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U.S. soldiers pay their respects to helicopter pilots Chief Warrant Officer 2 Matthew Laskowski and Chief Warrant Officer 2 Stephen Wells during a memorial ceremony at Al-Asad Air Base, Iraq on Friday.
U.S. soldiers pay their respects to helicopter pilots Chief Warrant Officer 2 Matthew Laskowski and Chief Warrant Officer 2 Stephen Wells during a memorial ceremony at Al-Asad Air Base, Iraq on Friday. (Scott Schonauer / S&S)

AL-ASAD AIR BASE, Iraq — Army Chief Warrant Officer 2 Matthew Laskowski carried a framed picture of his daughters, Isabel and Aniela, everywhere he slept in Iraq. The frame is the kind that plays a short, recorded audio message with the push of a button.

Before he left for the Middle East, one of his daughters made a recording just for him.

“Daddy, I love you and miss you,” Isabel said in the message. “Be safe. And hurry home.”

Every morning like clockwork, sometimes to the dismay of his two sleeping roommates, Laskowski pushed the button. He played it the day before his mission last Wednesday, as always.

But it would be the last time.

Laskowski and co-pilot Chief Warrant Officer 2 Stephen Wells died when the OH-58 Kiowa scout helicopter they were flying crashed into the Euphrates River that day. Both were members of the Outlaw Troop, 4th Squadron, 3rd Armored Cavalry Regiment based at Fort Carson, Colo.

The unit honored the men as exceptional officers and devoted fathers and husbands at an emotional memorial service on Friday in a standing-room-only base theater.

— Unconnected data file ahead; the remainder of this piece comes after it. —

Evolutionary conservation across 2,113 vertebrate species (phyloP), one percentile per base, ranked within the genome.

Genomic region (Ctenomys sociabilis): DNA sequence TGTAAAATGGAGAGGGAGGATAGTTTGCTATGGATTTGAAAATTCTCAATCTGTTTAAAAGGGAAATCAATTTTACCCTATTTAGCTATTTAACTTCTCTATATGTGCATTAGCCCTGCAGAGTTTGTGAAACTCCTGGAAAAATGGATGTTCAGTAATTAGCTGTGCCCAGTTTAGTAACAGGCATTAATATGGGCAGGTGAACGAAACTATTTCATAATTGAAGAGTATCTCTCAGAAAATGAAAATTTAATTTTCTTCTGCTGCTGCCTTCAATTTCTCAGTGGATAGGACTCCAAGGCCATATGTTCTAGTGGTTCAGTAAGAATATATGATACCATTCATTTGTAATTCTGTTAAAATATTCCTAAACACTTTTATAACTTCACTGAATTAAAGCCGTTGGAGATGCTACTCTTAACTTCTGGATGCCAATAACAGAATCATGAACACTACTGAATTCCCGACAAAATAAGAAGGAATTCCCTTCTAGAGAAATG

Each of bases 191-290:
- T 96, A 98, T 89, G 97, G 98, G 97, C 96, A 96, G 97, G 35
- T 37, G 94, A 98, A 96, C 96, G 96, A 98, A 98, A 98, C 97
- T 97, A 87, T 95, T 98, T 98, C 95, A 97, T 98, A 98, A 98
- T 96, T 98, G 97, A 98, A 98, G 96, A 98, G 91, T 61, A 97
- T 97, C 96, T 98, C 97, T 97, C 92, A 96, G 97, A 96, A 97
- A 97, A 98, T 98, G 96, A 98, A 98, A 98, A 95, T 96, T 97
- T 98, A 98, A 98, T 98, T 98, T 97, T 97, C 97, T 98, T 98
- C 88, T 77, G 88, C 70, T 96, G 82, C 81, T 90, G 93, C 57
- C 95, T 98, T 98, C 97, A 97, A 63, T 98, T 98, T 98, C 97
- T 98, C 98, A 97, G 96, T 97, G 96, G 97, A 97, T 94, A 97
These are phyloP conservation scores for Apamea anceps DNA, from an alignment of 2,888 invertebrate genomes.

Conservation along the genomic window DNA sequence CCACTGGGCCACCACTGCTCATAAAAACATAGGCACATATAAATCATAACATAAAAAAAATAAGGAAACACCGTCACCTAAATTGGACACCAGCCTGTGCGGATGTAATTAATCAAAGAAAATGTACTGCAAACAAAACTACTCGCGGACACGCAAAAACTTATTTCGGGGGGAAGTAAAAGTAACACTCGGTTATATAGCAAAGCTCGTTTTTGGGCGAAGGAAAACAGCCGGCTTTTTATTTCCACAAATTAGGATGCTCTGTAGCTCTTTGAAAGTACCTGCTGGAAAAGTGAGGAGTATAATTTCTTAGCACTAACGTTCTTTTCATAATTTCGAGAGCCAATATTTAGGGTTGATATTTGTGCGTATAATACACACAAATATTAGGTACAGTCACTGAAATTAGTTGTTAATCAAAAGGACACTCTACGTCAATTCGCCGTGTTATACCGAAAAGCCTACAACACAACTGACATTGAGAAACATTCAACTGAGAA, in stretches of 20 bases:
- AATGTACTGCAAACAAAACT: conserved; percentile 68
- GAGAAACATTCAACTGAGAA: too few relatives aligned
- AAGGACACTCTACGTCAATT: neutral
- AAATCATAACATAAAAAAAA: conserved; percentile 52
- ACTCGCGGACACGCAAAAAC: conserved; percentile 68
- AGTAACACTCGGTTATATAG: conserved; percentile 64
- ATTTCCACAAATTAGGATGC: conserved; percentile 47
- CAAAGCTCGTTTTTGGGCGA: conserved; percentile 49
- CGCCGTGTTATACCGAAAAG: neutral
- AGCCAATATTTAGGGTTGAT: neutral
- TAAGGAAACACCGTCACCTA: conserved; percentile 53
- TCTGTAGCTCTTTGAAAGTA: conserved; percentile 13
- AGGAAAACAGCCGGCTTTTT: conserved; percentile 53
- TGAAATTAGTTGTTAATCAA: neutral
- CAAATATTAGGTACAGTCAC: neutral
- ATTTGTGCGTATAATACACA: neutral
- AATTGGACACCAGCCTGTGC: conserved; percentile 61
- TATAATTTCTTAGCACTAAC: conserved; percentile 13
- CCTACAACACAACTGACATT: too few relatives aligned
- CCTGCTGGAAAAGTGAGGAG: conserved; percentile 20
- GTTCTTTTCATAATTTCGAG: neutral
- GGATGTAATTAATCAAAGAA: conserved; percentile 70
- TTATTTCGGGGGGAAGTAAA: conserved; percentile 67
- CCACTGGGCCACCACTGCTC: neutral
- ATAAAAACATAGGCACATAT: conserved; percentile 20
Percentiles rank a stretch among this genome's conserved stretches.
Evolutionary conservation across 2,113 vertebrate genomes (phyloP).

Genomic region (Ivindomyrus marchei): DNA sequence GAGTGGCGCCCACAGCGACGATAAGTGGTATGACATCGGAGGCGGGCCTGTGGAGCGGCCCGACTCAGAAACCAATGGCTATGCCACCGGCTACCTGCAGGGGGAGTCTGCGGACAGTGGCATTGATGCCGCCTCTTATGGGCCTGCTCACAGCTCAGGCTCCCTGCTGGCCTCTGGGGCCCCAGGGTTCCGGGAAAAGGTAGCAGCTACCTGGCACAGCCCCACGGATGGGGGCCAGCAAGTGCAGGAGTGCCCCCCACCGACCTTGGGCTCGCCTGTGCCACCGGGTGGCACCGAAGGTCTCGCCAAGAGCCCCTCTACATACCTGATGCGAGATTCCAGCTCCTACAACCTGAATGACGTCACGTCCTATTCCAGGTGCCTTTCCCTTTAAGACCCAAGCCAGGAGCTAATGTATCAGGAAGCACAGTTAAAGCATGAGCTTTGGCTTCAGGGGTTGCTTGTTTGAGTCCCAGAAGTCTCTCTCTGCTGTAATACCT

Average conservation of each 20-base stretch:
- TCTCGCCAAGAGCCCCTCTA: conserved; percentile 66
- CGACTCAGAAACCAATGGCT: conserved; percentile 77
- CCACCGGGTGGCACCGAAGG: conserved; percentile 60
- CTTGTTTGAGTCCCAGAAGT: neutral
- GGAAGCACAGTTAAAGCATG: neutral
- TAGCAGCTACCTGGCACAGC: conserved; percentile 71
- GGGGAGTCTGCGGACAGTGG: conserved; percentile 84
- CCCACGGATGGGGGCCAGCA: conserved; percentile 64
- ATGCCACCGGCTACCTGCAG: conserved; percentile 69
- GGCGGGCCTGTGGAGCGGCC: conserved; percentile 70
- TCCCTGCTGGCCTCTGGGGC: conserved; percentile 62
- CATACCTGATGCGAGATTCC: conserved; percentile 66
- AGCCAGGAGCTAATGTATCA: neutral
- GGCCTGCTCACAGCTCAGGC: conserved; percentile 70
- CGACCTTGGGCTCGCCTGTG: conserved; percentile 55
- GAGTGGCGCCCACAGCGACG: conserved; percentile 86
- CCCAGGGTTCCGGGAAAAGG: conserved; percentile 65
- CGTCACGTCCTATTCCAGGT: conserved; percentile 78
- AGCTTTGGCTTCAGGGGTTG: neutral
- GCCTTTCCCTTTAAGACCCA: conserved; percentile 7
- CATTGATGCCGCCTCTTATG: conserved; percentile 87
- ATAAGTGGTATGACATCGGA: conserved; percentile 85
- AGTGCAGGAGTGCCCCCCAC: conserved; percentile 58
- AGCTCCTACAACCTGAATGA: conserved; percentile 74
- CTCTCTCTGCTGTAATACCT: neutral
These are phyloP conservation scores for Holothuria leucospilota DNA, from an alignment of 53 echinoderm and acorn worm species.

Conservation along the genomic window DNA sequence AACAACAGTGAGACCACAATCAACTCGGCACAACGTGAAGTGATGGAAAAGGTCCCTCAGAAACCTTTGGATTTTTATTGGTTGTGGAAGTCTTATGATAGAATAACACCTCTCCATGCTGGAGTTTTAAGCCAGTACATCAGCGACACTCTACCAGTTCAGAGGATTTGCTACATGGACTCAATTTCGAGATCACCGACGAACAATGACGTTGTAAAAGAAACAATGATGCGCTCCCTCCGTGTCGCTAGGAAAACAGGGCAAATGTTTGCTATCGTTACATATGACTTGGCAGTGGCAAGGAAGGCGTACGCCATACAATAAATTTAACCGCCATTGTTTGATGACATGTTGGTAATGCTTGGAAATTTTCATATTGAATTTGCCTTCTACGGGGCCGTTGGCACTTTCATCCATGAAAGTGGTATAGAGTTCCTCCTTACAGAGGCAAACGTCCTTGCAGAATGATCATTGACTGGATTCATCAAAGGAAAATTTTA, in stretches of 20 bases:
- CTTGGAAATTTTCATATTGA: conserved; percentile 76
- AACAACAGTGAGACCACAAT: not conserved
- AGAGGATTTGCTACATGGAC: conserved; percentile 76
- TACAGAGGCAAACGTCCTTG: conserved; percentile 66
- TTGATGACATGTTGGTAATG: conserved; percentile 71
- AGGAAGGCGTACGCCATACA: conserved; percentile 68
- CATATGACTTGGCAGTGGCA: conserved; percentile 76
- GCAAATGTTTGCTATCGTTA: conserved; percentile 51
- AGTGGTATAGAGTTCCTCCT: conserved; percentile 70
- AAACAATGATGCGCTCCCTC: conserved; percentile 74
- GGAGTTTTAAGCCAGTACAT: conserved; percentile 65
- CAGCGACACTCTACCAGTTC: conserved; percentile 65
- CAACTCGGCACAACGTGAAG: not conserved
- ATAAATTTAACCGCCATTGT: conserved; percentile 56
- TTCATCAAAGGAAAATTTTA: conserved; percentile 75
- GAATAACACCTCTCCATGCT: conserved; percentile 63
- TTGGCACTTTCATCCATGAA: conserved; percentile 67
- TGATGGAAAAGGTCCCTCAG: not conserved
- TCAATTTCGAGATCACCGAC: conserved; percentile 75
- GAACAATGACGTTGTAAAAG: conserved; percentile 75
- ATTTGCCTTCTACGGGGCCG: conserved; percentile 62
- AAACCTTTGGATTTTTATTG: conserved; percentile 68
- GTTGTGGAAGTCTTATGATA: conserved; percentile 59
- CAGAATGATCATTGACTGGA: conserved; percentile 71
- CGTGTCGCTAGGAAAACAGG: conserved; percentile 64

The pilots died only weeks before going home. The Army is investigating the matter, but reported that the cause is not believed to be a mechanical error or due to hostile fire near the city of Haditha, which is about 120 miles west of Baghdad.

During the ceremony, fellow soldiers and friends said the soldiers had talked about their plans for the day they would reunite with their wives and children after more than 12 months in Iraq.

Laskowski is survived by his two daughters and his wife, Jennifer. Wells leaves behind his wife, Tosha, and his three children, Stephen, Alex and Xavier.

Chief Warrant Officer 4 Gary Jones, who knew Wells from a previous tour in South Korea, said his friend was “first and foremost a devoted family man.” But he also was dedicated to the Army. He volunteered to come to Iraq.

Wells, who joined the Army in 1993, was known for his contagious sense of humor and ability to keep a positive attitude.

“He was one of the guys who always managed a smile and reminded you how things could be worse,” Jones said. “You could have hypothermia, and he would remind you how nice it is not sweating.”

Laskowski, who entered the military in 1990 as a Navy UH-60 crew chief before joining the Army in 2000, was known for his big stature and was a huge presence at the base’s weight room. Many soldiers looked upon him as a big brother.

His roommate, Chief Warrant Officer 2 Chris Weaver, said Laskowski attacked life with “an energy rarely seen” and cared very much about the men on the ground he supported, flying more than 600 combat hours in Iraq.

Weaver, who considered Laskowski a brother, ended his eulogy on Friday by telling the story about how his roommate would always play the message his daughter left on the picture frame.

“The difference now, Matt, is that you are safe and you are home.”

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